INTO :job_title, :hire_date, :salary 
         FROM emp 
         WHERE empno = :emp_number; 
   END; 
   END-EXEC; 
/*-------------- end PL/SQL block -----------------*/ 
 
   printf("Number  Job Title  Hire Date  Salary\n"); 
   printf("------------------------------------\n"); 
   printf("%6d  %8.8s  %9.9s  %6.2f\n", 
   emp_number, job_title, hire_date, salary); 
} 
... 
exit(0); 
 
sql_error: 
EXEC SQL WHENEVER SQLERROR CONTINUE; 
EXEC SQL ROLLBACK WORK RELEASE; 
printf("Processing error\n"); 
exit(1); 

Notice that the host variable emp_number is set before the PL/SQL block is entered, and the host variables job_title, hire_date, and salary are set inside the block.

Complex Example

In the example later, you prompt the user for a bank account number, transaction type, and transaction amount, then debit or credit the account. If the account does not exist, you raise an exception. When the transaction is complete, you display its status.

#include <stdio.h>
#include <sqlca.h>

char username[20];
char password[20];
char status[80]; 
char temp[32];
int  acct_num; 
double trans_amt; 
void sql_error();



main()
{
   char trans_type;

   strcpy(password, "TIGER");
   strcpy(username, "SCOTT");

   EXEC SQL WHENEVER SQLERROR DO sql_error(); 
   EXEC SQL CONNECT :username IDENTIFIED BY :password; 
   printf("Connected to Oracle\n"); 

   for (;;) 
   { 
      printf("Account Number (0 to end)? "); 
      gets(temp);
      acct_num = atoi(temp); 

      if(acct_num == 0) 
      { 
         EXEC SQL COMMIT WORK RELEASE; 
         printf("Exiting program\n"); 
         break; 
      }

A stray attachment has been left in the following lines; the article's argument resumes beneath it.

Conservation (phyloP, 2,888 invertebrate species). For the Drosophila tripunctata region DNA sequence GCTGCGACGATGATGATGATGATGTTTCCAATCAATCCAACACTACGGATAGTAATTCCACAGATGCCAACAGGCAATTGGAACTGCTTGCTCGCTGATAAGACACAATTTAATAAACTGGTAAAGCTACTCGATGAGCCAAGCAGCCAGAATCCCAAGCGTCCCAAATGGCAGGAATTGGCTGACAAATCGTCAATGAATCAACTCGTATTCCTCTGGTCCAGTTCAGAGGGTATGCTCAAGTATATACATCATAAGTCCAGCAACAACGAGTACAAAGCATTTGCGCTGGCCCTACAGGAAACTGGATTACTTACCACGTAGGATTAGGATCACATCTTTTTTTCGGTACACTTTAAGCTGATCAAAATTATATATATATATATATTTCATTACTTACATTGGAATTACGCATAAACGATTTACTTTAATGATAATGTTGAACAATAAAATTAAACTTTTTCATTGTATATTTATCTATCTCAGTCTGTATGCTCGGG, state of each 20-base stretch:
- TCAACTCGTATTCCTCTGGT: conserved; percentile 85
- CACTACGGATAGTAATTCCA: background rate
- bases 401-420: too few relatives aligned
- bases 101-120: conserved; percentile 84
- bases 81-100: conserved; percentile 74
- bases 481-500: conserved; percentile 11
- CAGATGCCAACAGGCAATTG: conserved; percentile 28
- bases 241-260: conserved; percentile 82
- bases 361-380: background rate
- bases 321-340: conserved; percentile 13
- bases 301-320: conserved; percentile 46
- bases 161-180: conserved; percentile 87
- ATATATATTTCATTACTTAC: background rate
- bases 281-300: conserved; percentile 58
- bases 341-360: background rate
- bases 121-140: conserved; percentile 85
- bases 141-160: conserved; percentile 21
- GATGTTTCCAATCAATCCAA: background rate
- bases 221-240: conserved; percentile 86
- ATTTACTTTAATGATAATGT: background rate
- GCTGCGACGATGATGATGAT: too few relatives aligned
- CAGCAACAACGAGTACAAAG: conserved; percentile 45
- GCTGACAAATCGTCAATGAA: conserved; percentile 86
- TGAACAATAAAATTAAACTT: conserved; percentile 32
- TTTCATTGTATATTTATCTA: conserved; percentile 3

printf("Transaction Type - D)ebit or C)redit? "); 
      gets(temp);
      trans_type = temp[0];
 
      printf("Transaction Amount? "); 
      gets(temp);
      trans_amt = atof(temp); 

/*----------------- begin PL/SQL block -------------------*/ 
      EXEC SQL EXECUTE 
      DECLARE 
         old_bal      NUMBER(9,2); 
         err_msg      CHAR(70); 
         nonexistent  EXCEPTION; 

      BEGIN 
         :trans_type := UPPER(:trans_type); 
         IF :trans_type = 'C' THEN       -- credit the account 
            UPDATE accts SET bal = bal + :trans_amt 
            WHERE acctid = :acct_num; 
            IF SQL%ROWCOUNT = 0 THEN    -- no rows affected 
               RAISE nonexistent; 
            ELSE 
               :status := 'Credit applied'; 
            END IF; 
         ELSIF :trans_type = 'D' THEN    -- debit the account 
            SELECT bal INTO old_bal FROM accts 
               WHERE acctid = :acct_num; 
            IF old_bal >= :trans_amt THEN   -- enough funds 
               UPDATE accts SET bal = bal - :trans_amt 
                  WHERE acctid = :acct_num; 
               :status := 'Debit applied'; 
            ELSE 
               :status := 'Insufficient funds'; 
            END IF; 
         ELSE 
            :status := 'Invalid type: ' || :trans_type; 
         END IF; 
         COMMIT; 
      EXCEPTION 
         WHEN NO_DATA_FOUND OR nonexistent THEN 
            :status := 'Nonexistent account'; 
         WHEN OTHERS THEN 
            err_msg := SUBSTR(SQLERRM, 1, 70); 
            :status := 'Error: ' || err_msg; 
      END; 
      END-EXEC; 
/*----------------- end PL/SQL block ----------------------- */
 
      printf("\nStatus: %s\n", status); 
   } 
   exit(0); 
}


void
sql_error() 
{ 
    EXEC SQL WHENEVER SQLERROR CONTINUE; 
    EXEC SQL ROLLBACK WORK RELEASE;